Teck Resources posts better-than-expected profit as costs drop

Teck’s Coal Mountain operations are located about 30km southeast of Sparwood in southeastern British Columbia, Canada. (Image courtesy of Teck Resources)

Teck Resources (TSX:TCK.B)(NYSE:TCK) reported Tuesday better-than- expected first quarter results, as Canada’s largest diversified miner cut costs to offset the impact of weak steelmaking coal, copper and zinc prices.

The Vancouver-based company, the No.1 producer of steel-making coal in North America, said overall profit increased 38% to Cdn$94 million (about $74 million), or 16 cents a share, in the first three months of the year. This compares to Cdn$68 million a year earlier.

Teck’s series of drastic cost-cutting measures are paying off.

Lower prices for Teck’s key commodities were partly offset by a stronger U.S. dollar, the company said. This, as the miner sells its output in U.S. dollars, but most of its expenses are incurred in local currencies, particularly the Canadian dollar.

“Our operations performed well by reducing our costs while maintaining production volumes,” Chief Executive Officer Don Lindsay said in the statement. “Notwithstanding that the commodity cycle continues to be challenging, we are encouraged by the change in direction in steelmaking coal and zinc prices.”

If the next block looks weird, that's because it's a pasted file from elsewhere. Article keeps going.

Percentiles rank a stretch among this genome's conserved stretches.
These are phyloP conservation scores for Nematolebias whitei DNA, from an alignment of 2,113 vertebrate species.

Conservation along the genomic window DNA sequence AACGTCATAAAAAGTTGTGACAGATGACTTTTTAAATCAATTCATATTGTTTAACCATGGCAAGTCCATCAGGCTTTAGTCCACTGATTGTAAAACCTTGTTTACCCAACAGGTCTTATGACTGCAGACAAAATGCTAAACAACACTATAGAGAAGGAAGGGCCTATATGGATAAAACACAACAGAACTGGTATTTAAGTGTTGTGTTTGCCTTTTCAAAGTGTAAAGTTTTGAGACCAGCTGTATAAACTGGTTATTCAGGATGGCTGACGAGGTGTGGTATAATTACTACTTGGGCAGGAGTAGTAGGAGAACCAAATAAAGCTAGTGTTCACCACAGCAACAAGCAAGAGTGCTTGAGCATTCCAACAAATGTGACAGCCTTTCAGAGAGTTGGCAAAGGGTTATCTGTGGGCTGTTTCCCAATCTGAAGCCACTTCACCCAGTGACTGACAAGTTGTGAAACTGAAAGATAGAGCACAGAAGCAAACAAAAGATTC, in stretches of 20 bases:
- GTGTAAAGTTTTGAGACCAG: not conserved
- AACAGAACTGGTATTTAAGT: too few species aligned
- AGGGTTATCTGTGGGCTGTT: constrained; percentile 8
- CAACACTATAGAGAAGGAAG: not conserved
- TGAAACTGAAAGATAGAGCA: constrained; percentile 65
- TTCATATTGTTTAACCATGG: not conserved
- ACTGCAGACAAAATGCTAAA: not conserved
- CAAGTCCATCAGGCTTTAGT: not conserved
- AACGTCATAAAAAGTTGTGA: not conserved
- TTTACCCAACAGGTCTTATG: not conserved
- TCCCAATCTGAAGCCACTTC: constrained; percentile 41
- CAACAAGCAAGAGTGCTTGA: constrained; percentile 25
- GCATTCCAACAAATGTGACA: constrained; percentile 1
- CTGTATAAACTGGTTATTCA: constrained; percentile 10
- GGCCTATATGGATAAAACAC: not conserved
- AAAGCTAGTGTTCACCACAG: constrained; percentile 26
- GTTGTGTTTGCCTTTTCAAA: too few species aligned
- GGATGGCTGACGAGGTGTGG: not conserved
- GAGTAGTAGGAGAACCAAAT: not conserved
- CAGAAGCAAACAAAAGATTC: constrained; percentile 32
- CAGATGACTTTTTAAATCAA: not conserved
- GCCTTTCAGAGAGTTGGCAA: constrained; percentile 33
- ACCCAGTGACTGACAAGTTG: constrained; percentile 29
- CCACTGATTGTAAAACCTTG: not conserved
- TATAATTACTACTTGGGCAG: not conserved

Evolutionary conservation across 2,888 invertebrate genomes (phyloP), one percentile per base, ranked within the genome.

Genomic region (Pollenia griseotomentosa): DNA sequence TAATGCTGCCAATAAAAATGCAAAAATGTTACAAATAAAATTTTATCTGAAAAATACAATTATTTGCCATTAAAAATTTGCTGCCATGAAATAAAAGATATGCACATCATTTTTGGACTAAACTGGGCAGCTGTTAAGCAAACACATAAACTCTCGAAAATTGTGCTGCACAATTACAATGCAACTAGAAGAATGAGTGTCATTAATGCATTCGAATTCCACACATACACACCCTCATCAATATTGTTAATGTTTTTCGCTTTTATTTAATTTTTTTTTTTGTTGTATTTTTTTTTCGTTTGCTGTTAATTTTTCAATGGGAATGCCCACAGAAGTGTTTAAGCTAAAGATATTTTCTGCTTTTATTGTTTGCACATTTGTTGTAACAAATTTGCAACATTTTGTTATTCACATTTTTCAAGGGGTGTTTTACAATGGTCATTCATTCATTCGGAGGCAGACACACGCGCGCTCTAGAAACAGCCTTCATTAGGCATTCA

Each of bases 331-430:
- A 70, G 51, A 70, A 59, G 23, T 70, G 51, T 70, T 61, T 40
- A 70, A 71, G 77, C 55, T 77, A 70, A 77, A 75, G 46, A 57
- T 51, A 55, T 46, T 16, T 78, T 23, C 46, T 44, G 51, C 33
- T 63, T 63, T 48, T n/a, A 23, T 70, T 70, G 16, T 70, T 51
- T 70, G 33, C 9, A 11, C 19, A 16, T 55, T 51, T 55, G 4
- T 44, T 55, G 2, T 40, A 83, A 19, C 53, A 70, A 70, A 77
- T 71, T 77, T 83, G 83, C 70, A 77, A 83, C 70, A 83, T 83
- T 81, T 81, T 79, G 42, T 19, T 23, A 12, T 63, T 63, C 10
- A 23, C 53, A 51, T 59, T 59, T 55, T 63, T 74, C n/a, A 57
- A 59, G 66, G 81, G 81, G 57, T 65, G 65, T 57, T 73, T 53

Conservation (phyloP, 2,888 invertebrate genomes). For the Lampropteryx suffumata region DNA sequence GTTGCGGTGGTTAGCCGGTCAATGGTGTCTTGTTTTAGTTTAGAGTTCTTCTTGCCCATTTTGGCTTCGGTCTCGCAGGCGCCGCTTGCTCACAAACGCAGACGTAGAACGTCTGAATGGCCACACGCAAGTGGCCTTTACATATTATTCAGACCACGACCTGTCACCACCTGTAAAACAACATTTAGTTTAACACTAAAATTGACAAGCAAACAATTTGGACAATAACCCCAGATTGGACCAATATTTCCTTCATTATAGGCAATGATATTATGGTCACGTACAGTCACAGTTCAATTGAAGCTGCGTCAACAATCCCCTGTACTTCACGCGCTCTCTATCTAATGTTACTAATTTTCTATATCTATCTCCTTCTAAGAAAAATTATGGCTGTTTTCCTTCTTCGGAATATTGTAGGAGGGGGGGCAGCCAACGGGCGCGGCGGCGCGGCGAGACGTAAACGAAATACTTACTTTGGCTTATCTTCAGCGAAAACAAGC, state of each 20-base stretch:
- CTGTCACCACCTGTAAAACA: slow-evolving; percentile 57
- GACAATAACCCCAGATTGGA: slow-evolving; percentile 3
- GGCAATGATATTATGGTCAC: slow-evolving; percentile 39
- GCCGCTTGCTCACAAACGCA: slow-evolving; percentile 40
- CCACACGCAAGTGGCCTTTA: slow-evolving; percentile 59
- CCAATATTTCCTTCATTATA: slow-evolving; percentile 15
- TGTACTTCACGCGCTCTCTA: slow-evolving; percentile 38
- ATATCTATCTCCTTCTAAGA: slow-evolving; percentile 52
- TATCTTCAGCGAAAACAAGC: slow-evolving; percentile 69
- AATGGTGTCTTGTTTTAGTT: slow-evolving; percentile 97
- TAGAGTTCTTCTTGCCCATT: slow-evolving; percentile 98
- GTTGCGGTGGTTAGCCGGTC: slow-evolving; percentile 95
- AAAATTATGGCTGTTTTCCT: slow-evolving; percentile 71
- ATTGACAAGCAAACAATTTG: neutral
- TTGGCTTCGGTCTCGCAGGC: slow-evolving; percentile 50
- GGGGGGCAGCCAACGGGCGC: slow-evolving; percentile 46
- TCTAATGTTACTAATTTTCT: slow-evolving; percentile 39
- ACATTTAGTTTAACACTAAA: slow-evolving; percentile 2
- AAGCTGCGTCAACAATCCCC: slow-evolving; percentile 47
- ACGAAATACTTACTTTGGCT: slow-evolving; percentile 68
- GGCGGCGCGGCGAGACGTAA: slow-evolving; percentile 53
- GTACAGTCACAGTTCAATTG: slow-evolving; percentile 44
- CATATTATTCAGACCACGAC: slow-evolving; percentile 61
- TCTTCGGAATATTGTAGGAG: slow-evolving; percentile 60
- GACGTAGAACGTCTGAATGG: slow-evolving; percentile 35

When it comes to coal, Teck said it has reached agreements with most of its customers for the second quarter, based on a quarterly benchmark of $84 per ton of the steelmaking variety.

The company, which expects sales to be at least 6.5 million tons, noted it received, in average, $75 per ton in the firs quarter, down from $106 a year earlier.

As most miners, Teck has implemented a series of drastic cost-cutting measures in the past year, including cutting over 1,000 jobs and reducing its semi-annual dividend rate to 5 cents a share in December.

Also last year, Teck decided to partner with Vancouver-based Goldcorp (TSX:G), (NYSE:GG) and combine their Relincho and El Morro copper-and-gold projects in Chile. And in October it agreed to sell future silver production on its Antamina mine in Peru to Franco-Nevada (NYSE:FNV).

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